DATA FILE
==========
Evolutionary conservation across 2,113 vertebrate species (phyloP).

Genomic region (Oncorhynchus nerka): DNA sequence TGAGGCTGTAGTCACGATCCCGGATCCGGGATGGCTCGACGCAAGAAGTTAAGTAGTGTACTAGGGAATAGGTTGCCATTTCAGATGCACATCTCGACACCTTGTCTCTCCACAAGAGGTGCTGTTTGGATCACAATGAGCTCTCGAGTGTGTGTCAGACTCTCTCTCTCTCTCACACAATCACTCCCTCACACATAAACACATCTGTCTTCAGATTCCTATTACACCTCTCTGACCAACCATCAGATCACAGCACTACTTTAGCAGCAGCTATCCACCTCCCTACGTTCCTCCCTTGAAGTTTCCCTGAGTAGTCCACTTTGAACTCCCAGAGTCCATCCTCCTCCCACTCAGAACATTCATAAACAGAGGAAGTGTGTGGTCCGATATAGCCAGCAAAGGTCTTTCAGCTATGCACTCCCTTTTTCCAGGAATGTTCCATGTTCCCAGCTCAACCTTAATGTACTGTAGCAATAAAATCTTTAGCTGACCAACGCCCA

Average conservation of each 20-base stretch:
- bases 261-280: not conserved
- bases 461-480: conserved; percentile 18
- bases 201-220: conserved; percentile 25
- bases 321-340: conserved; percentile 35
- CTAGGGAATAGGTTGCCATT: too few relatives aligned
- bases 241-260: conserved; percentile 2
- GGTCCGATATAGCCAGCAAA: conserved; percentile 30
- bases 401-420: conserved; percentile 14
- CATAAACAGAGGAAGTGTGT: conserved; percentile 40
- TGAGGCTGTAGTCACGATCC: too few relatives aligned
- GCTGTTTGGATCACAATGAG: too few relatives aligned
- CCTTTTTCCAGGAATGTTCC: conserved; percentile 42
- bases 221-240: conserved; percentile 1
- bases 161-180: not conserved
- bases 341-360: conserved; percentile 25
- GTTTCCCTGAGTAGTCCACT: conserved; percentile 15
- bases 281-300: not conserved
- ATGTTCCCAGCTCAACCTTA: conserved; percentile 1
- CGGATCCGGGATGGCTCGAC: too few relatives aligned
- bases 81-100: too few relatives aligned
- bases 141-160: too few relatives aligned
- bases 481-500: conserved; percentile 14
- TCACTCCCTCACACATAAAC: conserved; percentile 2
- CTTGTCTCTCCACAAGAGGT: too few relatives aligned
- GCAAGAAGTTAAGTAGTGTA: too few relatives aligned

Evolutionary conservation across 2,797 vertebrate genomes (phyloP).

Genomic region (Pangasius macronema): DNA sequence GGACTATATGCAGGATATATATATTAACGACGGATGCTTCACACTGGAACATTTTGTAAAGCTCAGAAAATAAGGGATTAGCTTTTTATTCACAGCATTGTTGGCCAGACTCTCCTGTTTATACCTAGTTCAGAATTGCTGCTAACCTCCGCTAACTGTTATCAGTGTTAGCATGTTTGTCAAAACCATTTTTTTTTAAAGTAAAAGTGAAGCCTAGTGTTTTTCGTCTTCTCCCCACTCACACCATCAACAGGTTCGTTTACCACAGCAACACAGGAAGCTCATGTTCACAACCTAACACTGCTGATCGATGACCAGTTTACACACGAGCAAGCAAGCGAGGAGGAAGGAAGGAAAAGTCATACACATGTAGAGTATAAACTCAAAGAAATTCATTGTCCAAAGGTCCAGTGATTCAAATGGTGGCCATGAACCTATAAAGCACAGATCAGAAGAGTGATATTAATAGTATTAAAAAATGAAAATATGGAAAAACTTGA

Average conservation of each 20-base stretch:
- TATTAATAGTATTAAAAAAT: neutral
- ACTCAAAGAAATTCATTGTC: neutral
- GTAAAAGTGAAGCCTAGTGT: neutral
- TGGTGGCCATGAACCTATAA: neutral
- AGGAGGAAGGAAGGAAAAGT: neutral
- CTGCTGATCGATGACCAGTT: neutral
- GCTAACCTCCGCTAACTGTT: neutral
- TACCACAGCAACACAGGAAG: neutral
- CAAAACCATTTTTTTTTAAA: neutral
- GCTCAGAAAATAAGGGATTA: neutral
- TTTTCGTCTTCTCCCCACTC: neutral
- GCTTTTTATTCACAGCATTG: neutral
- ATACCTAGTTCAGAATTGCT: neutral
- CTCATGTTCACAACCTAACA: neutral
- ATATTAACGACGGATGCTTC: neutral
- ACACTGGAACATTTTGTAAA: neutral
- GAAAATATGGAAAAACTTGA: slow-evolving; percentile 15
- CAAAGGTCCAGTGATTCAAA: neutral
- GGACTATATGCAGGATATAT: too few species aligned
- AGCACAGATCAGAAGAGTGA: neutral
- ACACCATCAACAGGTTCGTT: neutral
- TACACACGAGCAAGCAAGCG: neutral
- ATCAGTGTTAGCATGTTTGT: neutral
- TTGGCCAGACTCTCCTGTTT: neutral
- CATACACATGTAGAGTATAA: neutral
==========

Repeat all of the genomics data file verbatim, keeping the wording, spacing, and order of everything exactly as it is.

Evolutionary conservation across 2,113 vertebrate species (phyloP).

Genomic region (Oncorhynchus nerka): DNA sequence TGAGGCTGTAGTCACGATCCCGGATCCGGGATGGCTCGACGCAAGAAGTTAAGTAGTGTACTAGGGAATAGGTTGCCATTTCAGATGCACATCTCGACACCTTGTCTCTCCACAAGAGGTGCTGTTTGGATCACAATGAGCTCTCGAGTGTGTGTCAGACTCTCTCTCTCTCTCACACAATCACTCCCTCACACATAAACACATCTGTCTTCAGATTCCTATTACACCTCTCTGACCAACCATCAGATCACAGCACTACTTTAGCAGCAGCTATCCACCTCCCTACGTTCCTCCCTTGAAGTTTCCCTGAGTAGTCCACTTTGAACTCCCAGAGTCCATCCTCCTCCCACTCAGAACATTCATAAACAGAGGAAGTGTGTGGTCCGATATAGCCAGCAAAGGTCTTTCAGCTATGCACTCCCTTTTTCCAGGAATGTTCCATGTTCCCAGCTCAACCTTAATGTACTGTAGCAATAAAATCTTTAGCTGACCAACGCCCA

Average conservation of each 20-base stretch:
- bases 261-280: not conserved
- bases 461-480: conserved; percentile 18
- bases 201-220: conserved; percentile 25
- bases 321-340: conserved; percentile 35
- CTAGGGAATAGGTTGCCATT: too few relatives aligned
- bases 241-260: conserved; percentile 2
- GGTCCGATATAGCCAGCAAA: conserved; percentile 30
- bases 401-420: conserved; percentile 14
- CATAAACAGAGGAAGTGTGT: conserved; percentile 40
- TGAGGCTGTAGTCACGATCC: too few relatives aligned
- GCTGTTTGGATCACAATGAG: too few relatives aligned
- CCTTTTTCCAGGAATGTTCC: conserved; percentile 42
- bases 221-240: conserved; percentile 1
- bases 161-180: not conserved
- bases 341-360: conserved; percentile 25
- GTTTCCCTGAGTAGTCCACT: conserved; percentile 15
- bases 281-300: not conserved
- ATGTTCCCAGCTCAACCTTA: conserved; percentile 1
- CGGATCCGGGATGGCTCGAC: too few relatives aligned
- bases 81-100: too few relatives aligned
- bases 141-160: too few relatives aligned
- bases 481-500: conserved; percentile 14
- TCACTCCCTCACACATAAAC: conserved; percentile 2
- CTTGTCTCTCCACAAGAGGT: too few relatives aligned
- GCAAGAAGTTAAGTAGTGTA: too few relatives aligned

Evolutionary conservation across 2,797 vertebrate genomes (phyloP).

Genomic region (Pangasius macronema): DNA sequence GGACTATATGCAGGATATATATATTAACGACGGATGCTTCACACTGGAACATTTTGTAAAGCTCAGAAAATAAGGGATTAGCTTTTTATTCACAGCATTGTTGGCCAGACTCTCCTGTTTATACCTAGTTCAGAATTGCTGCTAACCTCCGCTAACTGTTATCAGTGTTAGCATGTTTGTCAAAACCATTTTTTTTTAAAGTAAAAGTGAAGCCTAGTGTTTTTCGTCTTCTCCCCACTCACACCATCAACAGGTTCGTTTACCACAGCAACACAGGAAGCTCATGTTCACAACCTAACACTGCTGATCGATGACCAGTTTACACACGAGCAAGCAAGCGAGGAGGAAGGAAGGAAAAGTCATACACATGTAGAGTATAAACTCAAAGAAATTCATTGTCCAAAGGTCCAGTGATTCAAATGGTGGCCATGAACCTATAAAGCACAGATCAGAAGAGTGATATTAATAGTATTAAAAAATGAAAATATGGAAAAACTTGA

Average conservation of each 20-base stretch:
- TATTAATAGTATTAAAAAAT: neutral
- ACTCAAAGAAATTCATTGTC: neutral
- GTAAAAGTGAAGCCTAGTGT: neutral
- TGGTGGCCATGAACCTATAA: neutral
- AGGAGGAAGGAAGGAAAAGT: neutral
- CTGCTGATCGATGACCAGTT: neutral
- GCTAACCTCCGCTAACTGTT: neutral
- TACCACAGCAACACAGGAAG: neutral
- CAAAACCATTTTTTTTTAAA: neutral
- GCTCAGAAAATAAGGGATTA: neutral
- TTTTCGTCTTCTCCCCACTC: neutral
- GCTTTTTATTCACAGCATTG: neutral
- ATACCTAGTTCAGAATTGCT: neutral
- CTCATGTTCACAACCTAACA: neutral
- ATATTAACGACGGATGCTTC: neutral
- ACACTGGAACATTTTGTAAA: neutral
- GAAAATATGGAAAAACTTGA: slow-evolving; percentile 15
- CAAAGGTCCAGTGATTCAAA: neutral
- GGACTATATGCAGGATATAT: too few species aligned
- AGCACAGATCAGAAGAGTGA: neutral
- ACACCATCAACAGGTTCGTT: neutral
- TACACACGAGCAAGCAAGCG: neutral
- ATCAGTGTTAGCATGTTTGT: neutral
- TTGGCCAGACTCTCCTGTTT: neutral
- CATACACATGTAGAGTATAA: neutral